HAVE you read a novel/biography recently by a Pacific writer (or about the Pacific) in recent times? And enjoyed it?
(This was posted in Pacific Indigenous Writers, a Facebook page.)
Two books come to mind. Let me discuss the first one. (I should write about the second in my next post.)
As may have been mentioned in Pacific Indigenous Writers (PIW) sometime ago, I read a very good book in 2008 when I was on an island in Micronesia.
The book “The Boy Who Was Afraid” tells the story of a 15-year-old boy living with his people on an atoll called Hikueru, somewhere in Tahiti.
Picture: Cover of the book "The Boy Who Was Afraid" - written by Armstrong Sperry.
Mafatu was the son of the chief of the island but had this fear of the sea due to an experience when his mother and he (when he was three) were washed out to sea in a storm. His mother died while trying to keep him alive. They fed on dried nuts that floated by the small rock they were clinging to.
He was teased by the other boys because when they told stories of the big fish they caught, he had none to tell. You see, he never went out fishing with the boys and men.
While his peers were fishing, he was mending fishing nets, lines and other things – that, by the way, is usually done by old people.
He was fearful of the sea – and also Moana, the god of the sea.
Out of shame of being mocked often about his fear, he took a canoe, and with his skinny companion dog Uri, sailed out to sea. He directed the canoe towards the west. After days of battling the waves, winds and the Sun, he arrived on an island. It had a lagoon.
Mafatu and Uri survived on the island. The boy used the survival skills he learned while mending the nets and lines back at home.
While standing on the highest point on the island and looking out to sea, to the east, he could not see his atoll. From the same vantage point, he realized that there was another island further west. Other things on the island, like a ritual site, somewhat confirmed what he thought - the island could be where what his peers and people feared and talked about, a place in the west where cannibals killed and fed on other human beings.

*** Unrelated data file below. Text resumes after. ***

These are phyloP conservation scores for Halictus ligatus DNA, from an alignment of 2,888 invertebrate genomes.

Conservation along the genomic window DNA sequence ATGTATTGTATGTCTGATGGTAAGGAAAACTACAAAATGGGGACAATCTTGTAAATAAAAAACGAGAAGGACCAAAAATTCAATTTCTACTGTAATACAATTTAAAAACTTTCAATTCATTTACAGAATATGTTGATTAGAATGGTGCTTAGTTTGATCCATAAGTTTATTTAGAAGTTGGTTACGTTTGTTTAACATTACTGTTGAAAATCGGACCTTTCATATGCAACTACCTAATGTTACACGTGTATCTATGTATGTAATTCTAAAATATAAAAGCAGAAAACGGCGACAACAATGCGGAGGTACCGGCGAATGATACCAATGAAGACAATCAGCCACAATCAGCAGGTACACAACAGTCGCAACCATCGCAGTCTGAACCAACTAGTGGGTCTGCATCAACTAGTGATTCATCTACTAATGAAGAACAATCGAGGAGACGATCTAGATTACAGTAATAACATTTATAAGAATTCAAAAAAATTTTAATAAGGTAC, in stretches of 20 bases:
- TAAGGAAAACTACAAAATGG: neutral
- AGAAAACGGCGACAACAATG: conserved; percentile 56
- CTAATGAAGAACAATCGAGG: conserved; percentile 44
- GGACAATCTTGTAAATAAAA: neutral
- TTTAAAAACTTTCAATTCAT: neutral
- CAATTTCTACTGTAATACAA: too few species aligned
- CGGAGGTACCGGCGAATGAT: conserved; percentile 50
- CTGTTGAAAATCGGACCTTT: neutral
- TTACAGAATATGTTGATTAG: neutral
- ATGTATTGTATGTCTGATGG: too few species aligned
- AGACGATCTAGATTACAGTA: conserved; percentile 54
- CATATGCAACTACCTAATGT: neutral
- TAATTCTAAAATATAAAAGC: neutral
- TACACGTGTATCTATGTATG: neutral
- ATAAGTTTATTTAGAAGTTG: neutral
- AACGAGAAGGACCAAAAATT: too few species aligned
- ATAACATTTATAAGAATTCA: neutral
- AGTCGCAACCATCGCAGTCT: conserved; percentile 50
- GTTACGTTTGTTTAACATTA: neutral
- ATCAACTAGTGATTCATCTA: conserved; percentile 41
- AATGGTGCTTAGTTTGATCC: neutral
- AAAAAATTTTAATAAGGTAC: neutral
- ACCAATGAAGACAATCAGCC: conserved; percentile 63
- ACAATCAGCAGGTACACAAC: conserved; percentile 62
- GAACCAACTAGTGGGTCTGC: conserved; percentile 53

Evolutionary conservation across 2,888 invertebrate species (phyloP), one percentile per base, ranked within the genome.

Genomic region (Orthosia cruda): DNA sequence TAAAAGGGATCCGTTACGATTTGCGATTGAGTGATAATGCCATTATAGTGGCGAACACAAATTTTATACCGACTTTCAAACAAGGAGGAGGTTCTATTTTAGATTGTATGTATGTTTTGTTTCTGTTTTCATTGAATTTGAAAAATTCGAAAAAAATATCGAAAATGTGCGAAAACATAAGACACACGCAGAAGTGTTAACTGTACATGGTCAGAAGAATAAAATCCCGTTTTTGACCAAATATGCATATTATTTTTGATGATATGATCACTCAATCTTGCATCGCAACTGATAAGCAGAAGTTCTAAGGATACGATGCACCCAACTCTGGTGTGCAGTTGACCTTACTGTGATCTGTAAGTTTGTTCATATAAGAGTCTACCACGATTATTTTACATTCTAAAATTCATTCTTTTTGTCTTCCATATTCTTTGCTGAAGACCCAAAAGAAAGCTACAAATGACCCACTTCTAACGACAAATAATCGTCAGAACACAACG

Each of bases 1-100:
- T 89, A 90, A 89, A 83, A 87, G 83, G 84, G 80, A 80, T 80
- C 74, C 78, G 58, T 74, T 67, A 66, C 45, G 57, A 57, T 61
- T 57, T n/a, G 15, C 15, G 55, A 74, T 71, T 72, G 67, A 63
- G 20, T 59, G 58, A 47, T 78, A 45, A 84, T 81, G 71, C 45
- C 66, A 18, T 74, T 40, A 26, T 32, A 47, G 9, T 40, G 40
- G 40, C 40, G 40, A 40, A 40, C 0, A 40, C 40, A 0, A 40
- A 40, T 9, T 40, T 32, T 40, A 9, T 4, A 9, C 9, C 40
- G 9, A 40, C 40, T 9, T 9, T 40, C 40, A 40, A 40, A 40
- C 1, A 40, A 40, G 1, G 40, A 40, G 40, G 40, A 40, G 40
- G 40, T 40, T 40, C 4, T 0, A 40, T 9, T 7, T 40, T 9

A bit later Mafatu carved out a canoe from the mighty tamanu (calophyllum) tree.
He lived on the island for quite a while until one day when canoes with men came to the island for a ritual.
While attempting to see what the men were going to do, Mafatu was sighted, and was chased. Fortunately, his canoe was ready, sail and all, and stocked well with supplies – fresh coconuts, bananas, breadfruit and fishing lines.
He and Uri managed to escape from the men on the land. The two got on the canoe and pushed it into the water and paddled out into the lagoon. When the men gave chase with their big canoes in the open seas, Mafatu uttered a prayer to Maui, the god of the fishermen, and set his canoe for the east – towards Hikueru.
Maui answered Mafatu’s prayer and stirred up a wind that filled his sails and shot his canoe out of the reach of the bad men.
Again, after days and nights of battling the sea and the Sun as well his own fears (and now without food), even to the point of almost giving in, one evening Mafatu sighted the “special lights” over the atoll – something that all fishermen out at sea knew would appear in the evenings.
As the canoe made its way into the atoll’s lagoon, the whole village (including the chief) came to the beach to see the “people” in the canoe. They could all see that the canoe was a strong canoe, built by someone who knew how to build canoes.
The book was not written by an islander.
It was written by Armstrong Sperry in 1961. Sperry is an American and being a former navy officer, he spent time in the Pacific.
The book “The Boy Who Was Afraid” is a reader for students in schools in some parts of the Pacific.
I loved the book for a number of reasons.
I grew up near the sea and could identify with certain things. I like talking about canoes and voyages and therefore I found the book very interesting.
Bits of traditional sailing/navigation knowledge are also shared in the book – things I also like.
Along with the sea, survival skills are shared in the book – skills that are applicable in most parts of the Pacific.
It would be nice if more Pacific writers could write books like that – capture the simple village life with the challenges that people there face. (If they want to make it complicated, add a bit about how the villager tries to come to terms with the intrusion of western ideas/life into the rural/village setting.)
The challenge is now with you. Will you also help in recording skills and knowledge of our people - as in the form of writing books?
Over to you PIW members.